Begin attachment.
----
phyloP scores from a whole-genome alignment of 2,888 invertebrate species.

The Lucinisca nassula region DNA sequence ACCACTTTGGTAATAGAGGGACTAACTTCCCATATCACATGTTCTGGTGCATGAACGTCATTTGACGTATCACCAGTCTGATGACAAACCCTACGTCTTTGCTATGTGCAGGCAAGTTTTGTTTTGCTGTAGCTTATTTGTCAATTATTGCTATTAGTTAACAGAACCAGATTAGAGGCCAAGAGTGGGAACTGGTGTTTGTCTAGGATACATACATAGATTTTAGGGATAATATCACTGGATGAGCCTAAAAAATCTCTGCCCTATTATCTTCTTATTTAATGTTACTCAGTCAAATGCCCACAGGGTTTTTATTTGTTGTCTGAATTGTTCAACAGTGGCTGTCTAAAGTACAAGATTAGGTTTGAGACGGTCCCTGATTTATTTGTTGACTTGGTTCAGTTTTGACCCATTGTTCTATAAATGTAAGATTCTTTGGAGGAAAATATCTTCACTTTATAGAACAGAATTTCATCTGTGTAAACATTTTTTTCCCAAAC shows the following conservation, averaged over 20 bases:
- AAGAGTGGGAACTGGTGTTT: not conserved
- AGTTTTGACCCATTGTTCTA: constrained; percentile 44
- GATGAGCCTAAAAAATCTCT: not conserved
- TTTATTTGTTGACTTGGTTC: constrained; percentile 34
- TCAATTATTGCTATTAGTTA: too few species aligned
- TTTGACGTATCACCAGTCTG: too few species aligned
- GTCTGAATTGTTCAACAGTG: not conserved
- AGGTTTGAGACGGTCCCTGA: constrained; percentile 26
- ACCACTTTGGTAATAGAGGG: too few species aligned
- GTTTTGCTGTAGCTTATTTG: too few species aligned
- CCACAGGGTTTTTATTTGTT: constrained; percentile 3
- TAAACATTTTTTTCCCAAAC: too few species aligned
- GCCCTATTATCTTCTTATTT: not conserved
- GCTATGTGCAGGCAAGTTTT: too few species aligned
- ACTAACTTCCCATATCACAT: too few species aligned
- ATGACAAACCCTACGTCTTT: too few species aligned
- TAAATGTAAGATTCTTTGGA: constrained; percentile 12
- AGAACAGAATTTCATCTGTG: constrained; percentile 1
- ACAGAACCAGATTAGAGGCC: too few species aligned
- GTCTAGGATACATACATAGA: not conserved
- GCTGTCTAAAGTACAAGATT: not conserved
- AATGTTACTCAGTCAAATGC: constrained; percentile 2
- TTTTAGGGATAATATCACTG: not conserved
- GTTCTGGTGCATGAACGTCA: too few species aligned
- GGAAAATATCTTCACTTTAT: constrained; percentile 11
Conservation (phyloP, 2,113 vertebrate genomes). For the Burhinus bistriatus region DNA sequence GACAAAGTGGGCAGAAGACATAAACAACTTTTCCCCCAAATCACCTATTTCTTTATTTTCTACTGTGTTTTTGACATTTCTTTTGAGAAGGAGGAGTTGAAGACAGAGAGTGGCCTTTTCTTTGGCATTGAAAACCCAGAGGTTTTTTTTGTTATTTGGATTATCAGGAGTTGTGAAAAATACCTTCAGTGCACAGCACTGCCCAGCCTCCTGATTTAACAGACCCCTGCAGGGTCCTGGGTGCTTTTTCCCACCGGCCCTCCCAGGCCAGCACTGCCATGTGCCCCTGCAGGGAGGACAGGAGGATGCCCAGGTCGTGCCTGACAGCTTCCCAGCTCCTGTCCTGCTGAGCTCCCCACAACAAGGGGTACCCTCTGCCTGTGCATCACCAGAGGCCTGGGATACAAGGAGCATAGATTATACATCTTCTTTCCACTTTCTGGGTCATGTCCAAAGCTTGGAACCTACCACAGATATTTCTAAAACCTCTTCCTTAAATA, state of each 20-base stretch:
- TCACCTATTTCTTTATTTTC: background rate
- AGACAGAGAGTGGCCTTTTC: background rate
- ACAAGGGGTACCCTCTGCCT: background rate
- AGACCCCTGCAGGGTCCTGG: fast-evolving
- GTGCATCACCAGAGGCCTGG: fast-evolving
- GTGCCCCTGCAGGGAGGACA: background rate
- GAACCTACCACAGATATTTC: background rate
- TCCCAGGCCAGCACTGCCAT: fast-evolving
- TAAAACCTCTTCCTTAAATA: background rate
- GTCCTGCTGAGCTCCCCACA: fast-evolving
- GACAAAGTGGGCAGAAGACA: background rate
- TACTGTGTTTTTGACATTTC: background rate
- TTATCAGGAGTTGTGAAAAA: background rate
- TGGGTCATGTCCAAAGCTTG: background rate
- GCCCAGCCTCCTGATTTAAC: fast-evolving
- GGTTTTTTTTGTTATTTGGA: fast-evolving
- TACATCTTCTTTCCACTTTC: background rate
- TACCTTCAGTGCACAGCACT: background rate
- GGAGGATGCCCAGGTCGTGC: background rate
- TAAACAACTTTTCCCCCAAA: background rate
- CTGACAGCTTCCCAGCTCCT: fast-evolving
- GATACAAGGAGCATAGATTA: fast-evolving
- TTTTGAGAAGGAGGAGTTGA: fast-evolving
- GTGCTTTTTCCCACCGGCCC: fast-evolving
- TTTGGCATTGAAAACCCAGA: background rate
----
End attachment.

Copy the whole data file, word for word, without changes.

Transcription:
phyloP scores from a whole-genome alignment of 2,888 invertebrate species.

The Lucinisca nassula region DNA sequence ACCACTTTGGTAATAGAGGGACTAACTTCCCATATCACATGTTCTGGTGCATGAACGTCATTTGACGTATCACCAGTCTGATGACAAACCCTACGTCTTTGCTATGTGCAGGCAAGTTTTGTTTTGCTGTAGCTTATTTGTCAATTATTGCTATTAGTTAACAGAACCAGATTAGAGGCCAAGAGTGGGAACTGGTGTTTGTCTAGGATACATACATAGATTTTAGGGATAATATCACTGGATGAGCCTAAAAAATCTCTGCCCTATTATCTTCTTATTTAATGTTACTCAGTCAAATGCCCACAGGGTTTTTATTTGTTGTCTGAATTGTTCAACAGTGGCTGTCTAAAGTACAAGATTAGGTTTGAGACGGTCCCTGATTTATTTGTTGACTTGGTTCAGTTTTGACCCATTGTTCTATAAATGTAAGATTCTTTGGAGGAAAATATCTTCACTTTATAGAACAGAATTTCATCTGTGTAAACATTTTTTTCCCAAAC shows the following conservation, averaged over 20 bases:
- AAGAGTGGGAACTGGTGTTT: not conserved
- AGTTTTGACCCATTGTTCTA: constrained; percentile 44
- GATGAGCCTAAAAAATCTCT: not conserved
- TTTATTTGTTGACTTGGTTC: constrained; percentile 34
- TCAATTATTGCTATTAGTTA: too few species aligned
- TTTGACGTATCACCAGTCTG: too few species aligned
- GTCTGAATTGTTCAACAGTG: not conserved
- AGGTTTGAGACGGTCCCTGA: constrained; percentile 26
- ACCACTTTGGTAATAGAGGG: too few species aligned
- GTTTTGCTGTAGCTTATTTG: too few species aligned
- CCACAGGGTTTTTATTTGTT: constrained; percentile 3
- TAAACATTTTTTTCCCAAAC: too few species aligned
- GCCCTATTATCTTCTTATTT: not conserved
- GCTATGTGCAGGCAAGTTTT: too few species aligned
- ACTAACTTCCCATATCACAT: too few species aligned
- ATGACAAACCCTACGTCTTT: too few species aligned
- TAAATGTAAGATTCTTTGGA: constrained; percentile 12
- AGAACAGAATTTCATCTGTG: constrained; percentile 1
- ACAGAACCAGATTAGAGGCC: too few species aligned
- GTCTAGGATACATACATAGA: not conserved
- GCTGTCTAAAGTACAAGATT: not conserved
- AATGTTACTCAGTCAAATGC: constrained; percentile 2
- TTTTAGGGATAATATCACTG: not conserved
- GTTCTGGTGCATGAACGTCA: too few species aligned
- GGAAAATATCTTCACTTTAT: constrained; percentile 11
Conservation (phyloP, 2,113 vertebrate genomes). For the Burhinus bistriatus region DNA sequence GACAAAGTGGGCAGAAGACATAAACAACTTTTCCCCCAAATCACCTATTTCTTTATTTTCTACTGTGTTTTTGACATTTCTTTTGAGAAGGAGGAGTTGAAGACAGAGAGTGGCCTTTTCTTTGGCATTGAAAACCCAGAGGTTTTTTTTGTTATTTGGATTATCAGGAGTTGTGAAAAATACCTTCAGTGCACAGCACTGCCCAGCCTCCTGATTTAACAGACCCCTGCAGGGTCCTGGGTGCTTTTTCCCACCGGCCCTCCCAGGCCAGCACTGCCATGTGCCCCTGCAGGGAGGACAGGAGGATGCCCAGGTCGTGCCTGACAGCTTCCCAGCTCCTGTCCTGCTGAGCTCCCCACAACAAGGGGTACCCTCTGCCTGTGCATCACCAGAGGCCTGGGATACAAGGAGCATAGATTATACATCTTCTTTCCACTTTCTGGGTCATGTCCAAAGCTTGGAACCTACCACAGATATTTCTAAAACCTCTTCCTTAAATA, state of each 20-base stretch:
- TCACCTATTTCTTTATTTTC: background rate
- AGACAGAGAGTGGCCTTTTC: background rate
- ACAAGGGGTACCCTCTGCCT: background rate
- AGACCCCTGCAGGGTCCTGG: fast-evolving
- GTGCATCACCAGAGGCCTGG: fast-evolving
- GTGCCCCTGCAGGGAGGACA: background rate
- GAACCTACCACAGATATTTC: background rate
- TCCCAGGCCAGCACTGCCAT: fast-evolving
- TAAAACCTCTTCCTTAAATA: background rate
- GTCCTGCTGAGCTCCCCACA: fast-evolving
- GACAAAGTGGGCAGAAGACA: background rate
- TACTGTGTTTTTGACATTTC: background rate
- TTATCAGGAGTTGTGAAAAA: background rate
- TGGGTCATGTCCAAAGCTTG: background rate
- GCCCAGCCTCCTGATTTAAC: fast-evolving
- GGTTTTTTTTGTTATTTGGA: fast-evolving
- TACATCTTCTTTCCACTTTC: background rate
- TACCTTCAGTGCACAGCACT: background rate
- GGAGGATGCCCAGGTCGTGC: background rate
- TAAACAACTTTTCCCCCAAA: background rate
- CTGACAGCTTCCCAGCTCCT: fast-evolving
- GATACAAGGAGCATAGATTA: fast-evolving
- TTTTGAGAAGGAGGAGTTGA: fast-evolving
- GTGCTTTTTCCCACCGGCCC: fast-evolving
- TTTGGCATTGAAAACCCAGA: background rate